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Wow. So if you can't deal d... (Below threshold)

September 15, 2010 11:34 PM | Posted by Marc de Piolenc: | Reply

Wow. So if you can't deal directly with the people at the top, you shouldn't resist any government encroachment?
Thing is, most of us who are treated like cattle or criminals don't have access to the top echelons of what passes for American government. Does that mean we should not resist? I don't think so.
The people at the bottom - baggage-rippers and immigration snoops - are the interface with the suffering public. If they can be trained to remember their manners - and I remember when Federal agents were polite, even if they were placing you under arrest - then the actual experience of millions of people can be improved. I think that is a goal worth pursuing.

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You aren't "[...] just bein... (Below threshold)

September 16, 2010 12:57 AM | Posted, in reply to batl's comment, by der Sherpa: | Reply

You aren't "[...] just being an asshole to [your] own detriment" by not answering an officer's questions. Nothing you say to an officer can be used to make your life better. If it is used, it can only be used against you, in criminal prosecution or something of the sort.

Give this video a watch, then reply as to the pointless of Lukacs assertion of his right.

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Well if we're going to read... (Below threshold)

September 16, 2010 1:09 AM | Posted, in reply to Anonymous's comment, by der Sherpa: | Reply

Well if we're going to read minds about catchy things people put at the top of blogs, TLP must believe herself to be the next Wittgenstein.

Or, perhaps, it's offered as an interesting metaphor for the actual content of the blog. But that certainly couldn't be it...

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Well if we're going to read... (Below threshold)

September 16, 2010 1:10 AM | Posted, in reply to Anonymous's comment, by der Sherpa: | Reply

Well if we're going to read minds about catchy things people put at the top of blogs, TLP must believe himself to be the next Wittgenstein.

Or, perhaps, it's offered as an interesting metaphor for the actual content of the blog. But that certainly couldn't be it...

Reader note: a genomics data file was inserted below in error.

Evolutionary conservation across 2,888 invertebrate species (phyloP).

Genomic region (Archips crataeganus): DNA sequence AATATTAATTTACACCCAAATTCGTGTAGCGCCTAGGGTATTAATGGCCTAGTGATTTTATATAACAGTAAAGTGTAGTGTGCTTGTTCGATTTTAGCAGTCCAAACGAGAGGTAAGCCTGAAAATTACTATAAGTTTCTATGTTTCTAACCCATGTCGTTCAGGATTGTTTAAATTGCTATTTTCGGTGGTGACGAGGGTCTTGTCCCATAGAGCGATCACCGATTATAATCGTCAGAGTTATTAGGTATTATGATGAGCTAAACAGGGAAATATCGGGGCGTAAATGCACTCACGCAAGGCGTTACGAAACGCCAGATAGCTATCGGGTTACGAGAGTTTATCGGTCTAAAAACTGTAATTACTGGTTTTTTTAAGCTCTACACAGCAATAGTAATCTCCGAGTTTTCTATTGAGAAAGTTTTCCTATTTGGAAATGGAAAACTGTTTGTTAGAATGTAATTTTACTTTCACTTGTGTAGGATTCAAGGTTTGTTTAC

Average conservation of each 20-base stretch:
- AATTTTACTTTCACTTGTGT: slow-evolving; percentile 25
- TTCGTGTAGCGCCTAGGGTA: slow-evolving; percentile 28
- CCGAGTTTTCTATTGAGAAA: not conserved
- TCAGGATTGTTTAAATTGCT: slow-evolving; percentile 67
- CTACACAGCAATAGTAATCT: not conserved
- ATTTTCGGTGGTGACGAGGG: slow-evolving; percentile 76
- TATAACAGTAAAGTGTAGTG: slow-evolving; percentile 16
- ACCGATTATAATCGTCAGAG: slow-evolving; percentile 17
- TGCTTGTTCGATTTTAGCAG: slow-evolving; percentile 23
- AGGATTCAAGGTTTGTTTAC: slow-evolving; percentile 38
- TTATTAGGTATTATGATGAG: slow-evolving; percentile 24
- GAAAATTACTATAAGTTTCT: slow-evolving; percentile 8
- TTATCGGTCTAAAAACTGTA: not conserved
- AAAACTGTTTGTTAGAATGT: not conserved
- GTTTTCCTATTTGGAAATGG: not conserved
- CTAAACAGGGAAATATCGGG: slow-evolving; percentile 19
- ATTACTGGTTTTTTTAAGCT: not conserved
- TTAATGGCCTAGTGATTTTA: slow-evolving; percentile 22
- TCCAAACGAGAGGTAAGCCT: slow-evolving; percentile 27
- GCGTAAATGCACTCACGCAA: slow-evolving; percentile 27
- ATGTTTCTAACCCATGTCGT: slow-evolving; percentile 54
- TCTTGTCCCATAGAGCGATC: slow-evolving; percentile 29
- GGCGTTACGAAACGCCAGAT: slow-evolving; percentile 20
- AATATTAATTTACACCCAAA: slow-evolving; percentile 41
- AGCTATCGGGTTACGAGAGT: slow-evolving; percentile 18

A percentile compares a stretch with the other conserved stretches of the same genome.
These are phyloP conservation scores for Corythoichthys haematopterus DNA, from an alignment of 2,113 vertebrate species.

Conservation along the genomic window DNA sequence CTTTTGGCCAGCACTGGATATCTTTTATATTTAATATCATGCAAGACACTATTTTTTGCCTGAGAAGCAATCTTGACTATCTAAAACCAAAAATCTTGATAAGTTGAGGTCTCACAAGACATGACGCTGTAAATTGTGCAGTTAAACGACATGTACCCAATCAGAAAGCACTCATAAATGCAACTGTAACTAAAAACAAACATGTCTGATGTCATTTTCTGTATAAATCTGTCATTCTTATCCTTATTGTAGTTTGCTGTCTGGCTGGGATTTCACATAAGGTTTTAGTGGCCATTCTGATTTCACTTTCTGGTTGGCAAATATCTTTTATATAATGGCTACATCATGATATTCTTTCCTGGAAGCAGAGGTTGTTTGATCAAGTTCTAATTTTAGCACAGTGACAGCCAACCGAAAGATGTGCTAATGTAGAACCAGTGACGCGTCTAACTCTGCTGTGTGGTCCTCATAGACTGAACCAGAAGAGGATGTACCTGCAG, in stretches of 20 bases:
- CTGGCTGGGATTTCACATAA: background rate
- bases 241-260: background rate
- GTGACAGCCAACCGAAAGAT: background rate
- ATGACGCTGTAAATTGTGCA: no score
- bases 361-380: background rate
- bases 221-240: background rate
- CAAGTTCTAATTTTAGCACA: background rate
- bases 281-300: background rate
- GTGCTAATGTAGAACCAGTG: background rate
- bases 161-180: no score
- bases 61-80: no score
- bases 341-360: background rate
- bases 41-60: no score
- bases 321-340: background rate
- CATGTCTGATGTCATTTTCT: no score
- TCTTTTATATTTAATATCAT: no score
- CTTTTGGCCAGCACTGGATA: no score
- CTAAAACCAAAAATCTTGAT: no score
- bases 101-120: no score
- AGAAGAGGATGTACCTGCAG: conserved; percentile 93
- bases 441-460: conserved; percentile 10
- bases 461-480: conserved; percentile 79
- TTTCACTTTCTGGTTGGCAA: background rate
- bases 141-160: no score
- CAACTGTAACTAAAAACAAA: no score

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"Nothing you say to an offi... (Below threshold)

September 16, 2010 6:09 AM | Posted, in reply to der Sherpa's comment, by batl: | Reply

"Nothing you say to an officer can be used to make your life better."

Actually, honestly telling the agent that "I was in China on vacation." makes my life better because I don't have to sit in a room for 4 hours instead of going to my home.

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The questions are irrelevan... (Below threshold)

September 16, 2010 7:43 AM | Posted by dymphna: | Reply

The questions are irrelevant, beyond the cursory tripping up of idiots. They take up the time required for the facial recognition software to do its job (the passport matching is near simultaneous).

Jeez, people. Get with the program.

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Your life isn't better, it ... (Below threshold)

September 16, 2010 9:19 AM | Posted, in reply to batl's comment, by der Sherpa: | Reply

Your life isn't better, it simply isn't any worse than it would have been had the questions not been asked. By answering his or her questions, you are not suddenly given a pony or a new Camaro.

But the point that you'd not have to spend the time in the holding area is certainly valid. It is not always in everyone's best interest to take on every fight; martyrdom is generally not desirable as you lose the ability to really affect change (unless it's the kind of martyrdom MLK Jr. experienced).

But we do need to enforce our desire to keep our varied rights, and to disparage someone when he was in the position to take that on is disappointing.

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@dymbphna - How does that a... (Below threshold)

September 16, 2010 9:29 AM | Posted, in reply to dymphna's comment, by Mike H: | Reply

@dymbphna - How does that account for the fact that the government has been asking these types of questions years (decades) before the advent of facial recognition software?

I believe you are the one that needs to "get with the program" if you think facial recognition software works like it does in Hollywood movies.